EUCAM Watch - No. 7

Spain and Kazakhstan in the chair

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2010 promises to be an interesting year for relations between Europe and Central Asia. The EU, guided by the Spanish Presidency, plans to initiate a review of the Strategy for Central Asia and is likely to build further on the political foundations that have been laid over the last two years. The OSCE (Organisation for Security and Cooperation in Europe) welcomes Kazakhstan as its frst Central Asian chair and hopes that Astana can construct bridges between the ‘eastern’ and ‘western’ members that have been at odds over the last few years resulting in a weakened organisation. Both Spain and Kazakhstan acknowledge the importance of closely coordinating their leading positions next year and have held consultations to prepare well. Not only because Madrid and Astana maintain strong and friendly ties but also because it was during Spain’s OSCE Chairmanship in 2007 that a long-disputed decision was taken over which countries would lead the OSCE from 2009 to 2011.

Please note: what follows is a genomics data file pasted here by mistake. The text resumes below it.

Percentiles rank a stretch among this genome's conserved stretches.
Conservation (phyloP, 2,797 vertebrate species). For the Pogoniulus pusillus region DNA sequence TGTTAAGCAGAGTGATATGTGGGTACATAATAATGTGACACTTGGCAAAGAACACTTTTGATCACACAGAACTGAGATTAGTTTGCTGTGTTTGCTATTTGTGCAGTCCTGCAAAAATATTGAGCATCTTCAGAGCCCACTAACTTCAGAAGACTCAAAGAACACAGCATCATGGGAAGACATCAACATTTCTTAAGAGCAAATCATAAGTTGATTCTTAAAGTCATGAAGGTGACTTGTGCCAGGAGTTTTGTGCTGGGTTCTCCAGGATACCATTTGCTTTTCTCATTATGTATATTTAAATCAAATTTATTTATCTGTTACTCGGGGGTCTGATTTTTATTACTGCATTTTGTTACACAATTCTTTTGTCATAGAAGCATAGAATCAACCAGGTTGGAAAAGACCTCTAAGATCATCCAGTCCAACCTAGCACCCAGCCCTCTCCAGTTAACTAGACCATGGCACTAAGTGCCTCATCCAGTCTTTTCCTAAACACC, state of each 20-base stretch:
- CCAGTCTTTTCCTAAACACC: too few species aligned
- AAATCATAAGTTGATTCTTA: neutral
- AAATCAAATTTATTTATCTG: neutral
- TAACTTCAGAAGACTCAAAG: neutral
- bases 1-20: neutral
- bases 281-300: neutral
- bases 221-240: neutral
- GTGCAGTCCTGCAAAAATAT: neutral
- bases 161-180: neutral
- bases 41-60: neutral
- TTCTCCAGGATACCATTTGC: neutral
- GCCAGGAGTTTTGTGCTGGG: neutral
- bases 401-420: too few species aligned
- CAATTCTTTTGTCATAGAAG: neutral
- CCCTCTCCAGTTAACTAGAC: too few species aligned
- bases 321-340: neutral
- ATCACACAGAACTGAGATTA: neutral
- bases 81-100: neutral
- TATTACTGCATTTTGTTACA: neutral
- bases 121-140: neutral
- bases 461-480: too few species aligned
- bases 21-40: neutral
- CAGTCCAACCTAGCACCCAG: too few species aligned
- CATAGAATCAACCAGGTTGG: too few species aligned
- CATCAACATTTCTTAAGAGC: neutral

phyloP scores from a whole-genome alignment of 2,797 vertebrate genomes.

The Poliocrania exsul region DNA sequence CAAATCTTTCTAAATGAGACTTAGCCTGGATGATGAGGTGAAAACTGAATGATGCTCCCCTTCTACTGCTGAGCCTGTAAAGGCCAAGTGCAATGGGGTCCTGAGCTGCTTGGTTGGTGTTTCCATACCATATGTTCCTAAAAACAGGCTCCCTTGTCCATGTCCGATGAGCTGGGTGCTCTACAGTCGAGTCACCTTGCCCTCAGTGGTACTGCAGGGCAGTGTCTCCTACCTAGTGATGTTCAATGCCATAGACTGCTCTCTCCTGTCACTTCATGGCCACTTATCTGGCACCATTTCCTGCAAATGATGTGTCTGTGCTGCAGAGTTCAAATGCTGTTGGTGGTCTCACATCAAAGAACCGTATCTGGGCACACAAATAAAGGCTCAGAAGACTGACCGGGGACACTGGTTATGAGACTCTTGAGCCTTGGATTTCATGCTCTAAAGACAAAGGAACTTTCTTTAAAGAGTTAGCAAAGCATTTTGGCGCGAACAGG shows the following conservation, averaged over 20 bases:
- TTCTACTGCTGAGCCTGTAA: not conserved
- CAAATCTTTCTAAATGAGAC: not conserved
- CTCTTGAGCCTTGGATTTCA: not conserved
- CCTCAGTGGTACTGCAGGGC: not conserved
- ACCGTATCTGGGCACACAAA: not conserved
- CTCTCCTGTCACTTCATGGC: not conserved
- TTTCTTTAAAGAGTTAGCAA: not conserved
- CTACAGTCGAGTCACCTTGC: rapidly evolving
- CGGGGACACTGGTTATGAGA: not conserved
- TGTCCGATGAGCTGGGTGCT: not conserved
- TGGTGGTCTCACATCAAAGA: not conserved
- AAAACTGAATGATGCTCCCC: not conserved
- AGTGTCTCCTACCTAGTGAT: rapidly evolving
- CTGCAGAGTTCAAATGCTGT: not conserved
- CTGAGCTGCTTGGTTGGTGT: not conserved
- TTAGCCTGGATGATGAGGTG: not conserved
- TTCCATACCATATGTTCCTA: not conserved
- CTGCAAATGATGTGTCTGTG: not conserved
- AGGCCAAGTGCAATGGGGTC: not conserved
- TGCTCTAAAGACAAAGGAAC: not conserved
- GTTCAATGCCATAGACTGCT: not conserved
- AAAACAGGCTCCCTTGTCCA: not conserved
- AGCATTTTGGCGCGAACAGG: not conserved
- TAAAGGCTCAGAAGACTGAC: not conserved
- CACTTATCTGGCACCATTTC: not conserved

Spain stated that Central Asia is a foreign policy priority. The 2007 OSCE Chairmanship was a turning point since it aroused increased Spanish interests in largely unexploited territories for Spain; the Caucasus and Central Asia. Foreign Minister Moratinos has visited all fve Central Asian countries although Spain’s interests have since 2008 mostly focused on Kazakhstan and Uzbekistan. Spanish King Juan Carlos and Kazakh President Nazarbaev have developed a close friendship (they are said to go hunting together). The last occasion was Nazarbaev’s visit to the International Expo in Zaragoza. Relations with Uzbekistan are likely to also grow substantially over the coming years (the lifting of remaining sanctions on Uzbekistan has surely helped) with a second Spanish Embassy in Central Asia planned in Tashkent and an Uzbek ambassador in Madrid to be appointed soon. Rumour has it that the new Uzbek envoy will be a person with substantial political weight, able to get things done with the regime in Tashkent.